Working with patients at the end of their lives is a special challenge for psychiatrists, but this effort can contain all types of psychiatric work in a concentrated form (1). Neuropsychiatry is used when working with these patients because of its focus on the organic mental status. Affective work is also important. In addition, psychotherapy of several schools is needed for work on existential issues, psychospiritual issues, and even transcendent issues (2).
This column describes a case study of a patient at the end of his life, detailing the patient's involvement with psychiatric and psychospiritual therapy. The column also describes how meditative techniques, including behavioral medicine tapes, assisted the patient in coming to terms with the end of life.
Mr. X was 80 years old when he began psychiatric treatment and was still 80 years old when he died. He had been vital and active throughout his life and was, in fact, still engaged in physical activities, such as downhill skiing, when he developed a persistent cough and ascites and was given a diagnosis of lung cancer. However, shortly after he underwent chemotherapy, Mr. X developed spinal metastases and began to exhibit signs of spinal cord compression. He was hospitalized for surgical evaluation and relief of symptoms at a hospital in upstate New York. During this hospitalization, Mr. X learned that his symptoms were not correctable and that he would be crippled for the rest of his life, which was estimated to be another six to nine months.
Mr. X decided to commit suicide by copying the method of a noted physician who had successfully committed suicide in a New York hospital. Mr. X waited until after midnight, well after the hospital staff's change of shift, and slit his wrists and throat. However, he was discovered before death, taken to surgery, repaired, and transferred to the intensive care unit.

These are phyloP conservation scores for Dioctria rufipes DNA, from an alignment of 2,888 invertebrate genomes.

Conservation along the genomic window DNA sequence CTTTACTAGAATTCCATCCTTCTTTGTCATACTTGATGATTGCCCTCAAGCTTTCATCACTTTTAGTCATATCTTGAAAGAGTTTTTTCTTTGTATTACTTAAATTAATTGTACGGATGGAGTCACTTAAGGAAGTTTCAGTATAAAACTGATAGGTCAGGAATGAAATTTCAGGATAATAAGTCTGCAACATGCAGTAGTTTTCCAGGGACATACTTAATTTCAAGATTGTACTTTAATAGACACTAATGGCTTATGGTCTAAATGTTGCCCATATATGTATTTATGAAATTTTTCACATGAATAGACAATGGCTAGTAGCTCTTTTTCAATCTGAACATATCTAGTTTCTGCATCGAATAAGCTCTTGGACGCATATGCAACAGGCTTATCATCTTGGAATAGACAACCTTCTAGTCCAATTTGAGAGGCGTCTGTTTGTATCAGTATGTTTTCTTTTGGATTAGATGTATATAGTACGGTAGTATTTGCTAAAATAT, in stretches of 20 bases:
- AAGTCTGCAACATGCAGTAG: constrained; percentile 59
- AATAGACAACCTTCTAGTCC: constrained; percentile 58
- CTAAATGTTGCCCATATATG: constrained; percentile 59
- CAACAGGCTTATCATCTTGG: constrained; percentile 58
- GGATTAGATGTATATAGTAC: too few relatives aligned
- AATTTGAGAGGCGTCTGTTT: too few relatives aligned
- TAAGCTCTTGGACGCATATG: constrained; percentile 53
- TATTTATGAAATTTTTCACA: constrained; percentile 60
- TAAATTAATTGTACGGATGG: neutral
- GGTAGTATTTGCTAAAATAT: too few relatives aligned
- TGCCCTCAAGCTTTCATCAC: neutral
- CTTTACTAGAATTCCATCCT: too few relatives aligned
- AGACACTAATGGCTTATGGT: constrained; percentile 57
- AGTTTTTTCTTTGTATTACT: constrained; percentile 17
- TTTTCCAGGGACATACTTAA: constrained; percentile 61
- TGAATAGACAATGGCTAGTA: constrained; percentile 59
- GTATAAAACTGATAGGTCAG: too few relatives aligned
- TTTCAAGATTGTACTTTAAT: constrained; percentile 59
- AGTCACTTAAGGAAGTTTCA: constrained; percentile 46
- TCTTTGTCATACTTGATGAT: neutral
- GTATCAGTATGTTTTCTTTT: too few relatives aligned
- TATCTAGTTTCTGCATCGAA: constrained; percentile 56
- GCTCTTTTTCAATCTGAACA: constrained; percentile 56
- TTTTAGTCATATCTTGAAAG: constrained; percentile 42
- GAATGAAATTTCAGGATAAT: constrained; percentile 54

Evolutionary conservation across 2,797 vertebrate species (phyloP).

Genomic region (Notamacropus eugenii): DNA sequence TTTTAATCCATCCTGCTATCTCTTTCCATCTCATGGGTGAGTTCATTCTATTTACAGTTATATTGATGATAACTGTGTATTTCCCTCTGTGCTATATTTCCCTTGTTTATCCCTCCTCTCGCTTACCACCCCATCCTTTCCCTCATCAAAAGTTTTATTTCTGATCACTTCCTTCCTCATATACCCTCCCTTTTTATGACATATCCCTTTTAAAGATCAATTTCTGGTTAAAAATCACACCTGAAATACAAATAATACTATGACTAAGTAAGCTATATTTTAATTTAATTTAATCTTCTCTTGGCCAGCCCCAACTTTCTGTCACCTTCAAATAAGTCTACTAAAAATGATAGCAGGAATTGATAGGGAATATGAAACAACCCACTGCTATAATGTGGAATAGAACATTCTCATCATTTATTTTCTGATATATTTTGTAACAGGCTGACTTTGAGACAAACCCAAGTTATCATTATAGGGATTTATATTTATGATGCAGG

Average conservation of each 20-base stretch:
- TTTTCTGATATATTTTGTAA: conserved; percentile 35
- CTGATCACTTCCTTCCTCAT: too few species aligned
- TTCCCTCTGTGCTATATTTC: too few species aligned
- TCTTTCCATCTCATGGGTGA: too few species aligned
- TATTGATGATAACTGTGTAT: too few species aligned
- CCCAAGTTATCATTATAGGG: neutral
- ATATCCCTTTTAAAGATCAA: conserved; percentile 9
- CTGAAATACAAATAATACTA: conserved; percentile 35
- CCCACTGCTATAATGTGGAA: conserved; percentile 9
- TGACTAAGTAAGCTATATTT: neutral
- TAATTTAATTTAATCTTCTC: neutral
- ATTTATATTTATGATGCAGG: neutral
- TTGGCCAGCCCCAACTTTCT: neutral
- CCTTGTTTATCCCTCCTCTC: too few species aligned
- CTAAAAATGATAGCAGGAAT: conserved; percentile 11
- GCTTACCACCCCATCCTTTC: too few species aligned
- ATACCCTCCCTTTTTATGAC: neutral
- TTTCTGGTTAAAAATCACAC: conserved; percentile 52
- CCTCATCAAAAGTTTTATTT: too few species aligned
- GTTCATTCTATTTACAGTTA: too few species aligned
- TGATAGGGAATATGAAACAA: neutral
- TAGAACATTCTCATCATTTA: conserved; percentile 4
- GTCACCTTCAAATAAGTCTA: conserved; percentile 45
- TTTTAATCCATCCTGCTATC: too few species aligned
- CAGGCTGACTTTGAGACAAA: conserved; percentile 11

I was called in for immediate psychiatric consultation. During the consultation Mr. X was lucid and courteous, but he was slightly puzzled as to why he would not be allowed to complete his suicide—he felt as though his suicide attempt was rational given his condition and prognosis. His affect was not overtly depressed; however, he admitted to recent shifts in sleep and appetite, some anhedonia, and diurnal variation of mood (3). I explained that whatever one's views on rational suicide might be, New York State did not allow for the hospital to condone suicide. The consultant explained that while Mr. X was in the hospital, staff members would have to try to keep him alive. Mr. X was then told that, although he had a rationale for suicide, he seemed to exhibit some signs of clinical depression and that an antidepressant might relieve some of his suffering (3,4). Mr. X was quite agreeable, and 100 mg of sertraline was prescribed to be taken once daily in the morning.
Mr. X was invited to talk about his life experiences—including his illness, which was currently labeled as terminal—and what they meant to him (4,5). He spoke of things that brought him happiness during his life: his twin brother, his work, and his enjoyment of sports (6,7). Even though he said that he feared losing control during his illness, he quickly came to label his suicide attempt as a mistake. I reworded and reframed this label by reiterating that the term "mistake" was not an accurate or useful description of Mr. X's behavior. I also stated that no one was passing moral judgment on him but that it was the state that limited the ways in which the hospital staff was allowed to respond to the suicide attempt.